Pubs, Clubs, Bars, Restaurants
Large Scale Music Events
The most common issues arising in alcohol licensing are: cumulative impact - the premises will be in an area already saturated with licensed establishments; the terminal hour - licensed businesses want to trade late into the night, or the early hours of the morning, but nearby houses and flats may signal problems with neighbours; noise-nuisance - if there is live or amplified music, steps need to be taken to ensure adequate sound-proofing; and anti-social behaviour - the type of customer to be attracted may be relevant.
Today, many restaurants like to serve drinks at the bar to a select number of customers who do not want to eat. This is achievable if the application is not over-ambitious as to the number of 'drinking-only' customers. Consultation with local residents and the police is essential, to disabuse anyone of the suspicion that the application is for a bar in disguise
Restaurants can be on trains, in tents at county fairs, or they may be wholly outside - on pavements and at street-parties. Since the definition of "premises" in the Licensing Act is very wide, if alcohol is to be sold with a meal at any of the above variants of "restaurant", then a premises licence will almost certainly be necessary.
See also: airports
A common mistake made in alcohol licensing is for applicants for bars to describe their operating model as a 'restaurant' - hoping to disguise its impact on the locality. Licensing committees are quick to see through this.
Alcohol Licensing & THE OPERATING SCHEDULE
The 'operating schedule' section of the application form needs to set out how the operation will promote the licensing objectives. An application can be won or lost on the strength/weakness of the operating schedule. There is a tendency in current alcohol licensing to resort to licensing cliché, and a 'cut and paste' completion of the operating schedule from over-used templates. For example, in order to appease fears as to possible ASB from departing customers, applicants have taken to claiming that their bar will be "high-class", and will only attract "mature, sophisticated customers". At best, licensing committees take these assertions with a large pinch of salt. At worst they seriously damage the credibility of the applicant.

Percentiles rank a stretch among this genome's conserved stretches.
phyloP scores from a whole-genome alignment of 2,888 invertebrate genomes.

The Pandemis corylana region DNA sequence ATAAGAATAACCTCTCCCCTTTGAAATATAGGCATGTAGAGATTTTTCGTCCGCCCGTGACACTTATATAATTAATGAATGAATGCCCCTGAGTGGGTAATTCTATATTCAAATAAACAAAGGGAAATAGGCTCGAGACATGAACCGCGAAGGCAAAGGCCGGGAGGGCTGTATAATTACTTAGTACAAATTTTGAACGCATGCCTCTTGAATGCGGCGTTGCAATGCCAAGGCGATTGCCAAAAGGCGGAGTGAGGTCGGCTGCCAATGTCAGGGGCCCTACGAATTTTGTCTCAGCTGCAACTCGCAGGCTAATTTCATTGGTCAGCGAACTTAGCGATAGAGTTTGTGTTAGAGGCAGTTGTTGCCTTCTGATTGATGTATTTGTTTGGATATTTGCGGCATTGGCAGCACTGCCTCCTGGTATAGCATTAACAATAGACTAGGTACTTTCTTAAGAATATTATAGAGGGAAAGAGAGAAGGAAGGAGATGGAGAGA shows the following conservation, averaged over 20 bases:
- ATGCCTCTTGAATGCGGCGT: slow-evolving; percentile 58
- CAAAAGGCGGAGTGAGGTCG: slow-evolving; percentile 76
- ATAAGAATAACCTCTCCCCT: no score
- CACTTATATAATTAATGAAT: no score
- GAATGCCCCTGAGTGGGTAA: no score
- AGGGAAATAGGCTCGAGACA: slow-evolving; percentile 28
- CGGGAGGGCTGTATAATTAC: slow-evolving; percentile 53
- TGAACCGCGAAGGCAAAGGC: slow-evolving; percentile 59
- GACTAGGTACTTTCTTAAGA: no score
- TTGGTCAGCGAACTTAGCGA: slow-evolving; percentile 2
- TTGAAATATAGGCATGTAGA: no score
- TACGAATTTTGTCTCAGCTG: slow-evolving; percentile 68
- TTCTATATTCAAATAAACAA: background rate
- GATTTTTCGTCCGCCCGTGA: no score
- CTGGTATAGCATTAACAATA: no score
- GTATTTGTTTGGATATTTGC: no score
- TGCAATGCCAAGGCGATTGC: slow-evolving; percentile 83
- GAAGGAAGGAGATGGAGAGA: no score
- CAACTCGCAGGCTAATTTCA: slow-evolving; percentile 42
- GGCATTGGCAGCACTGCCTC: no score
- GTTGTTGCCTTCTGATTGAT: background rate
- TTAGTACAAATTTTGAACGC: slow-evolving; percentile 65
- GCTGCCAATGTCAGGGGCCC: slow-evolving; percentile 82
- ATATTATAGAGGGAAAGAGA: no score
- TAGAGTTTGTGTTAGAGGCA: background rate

Late closing times are at the heart of many contested applications for night clubs. Noisy customers leaving in the early hours, street-fouling and other anti-social behaviour, all engage 'prevention of public nuisance'. The operating schedule should identify the steps proposed to mitigate those risks.
PATERSON'S LICENSING ACTS
Gerald Gouriet is General Editor
LARGE SCALE EVENTS
For large-scale outdoor events, the operating schedule is likely to be more extensive than for a nightclub and may wellcomprise several volumes. Security, the admission of young persons, public transport and vehicle access are major considerations. Highways Authority and police will play an important role.
CUMULATIVE IMPACT POLICIES
A House of Commons Briefing Paper (May 2017) says:
Cumulative impact policies (CIPs) are not referred to in the 2003 Act. However they are discussed in Home Office Guidance (March 2015) on the Act where “cumulative impact” means “the potential impact on the promotion of the licensing objectives of a significant number of licensed premises concentrated in one area.”
Section 141 of the Policing and Crime Act 2017 (not yet in force) will amend the Licensing Act 2003 and put CIPs on a statutory footing while introducing a requirement on licensing authorities to review the evidence on which CIPs are based at least every three years.
Further reading: See Cumulative Impact Policies: More honoured in the breach?
See also: House of Commons Briefing Paper
DRUGS MISUSE is a particular problem in the night time economy, with some evidence of dealers being admitted by door staff. The 'prevention of crime' licensing objective is fully engaged. The recent closure of 'Fabric' nightclub shows how seriously this issue is taken. The operating schedule of a nightclub should set out robust policies for search, seizure and safe storage prior to collection by police.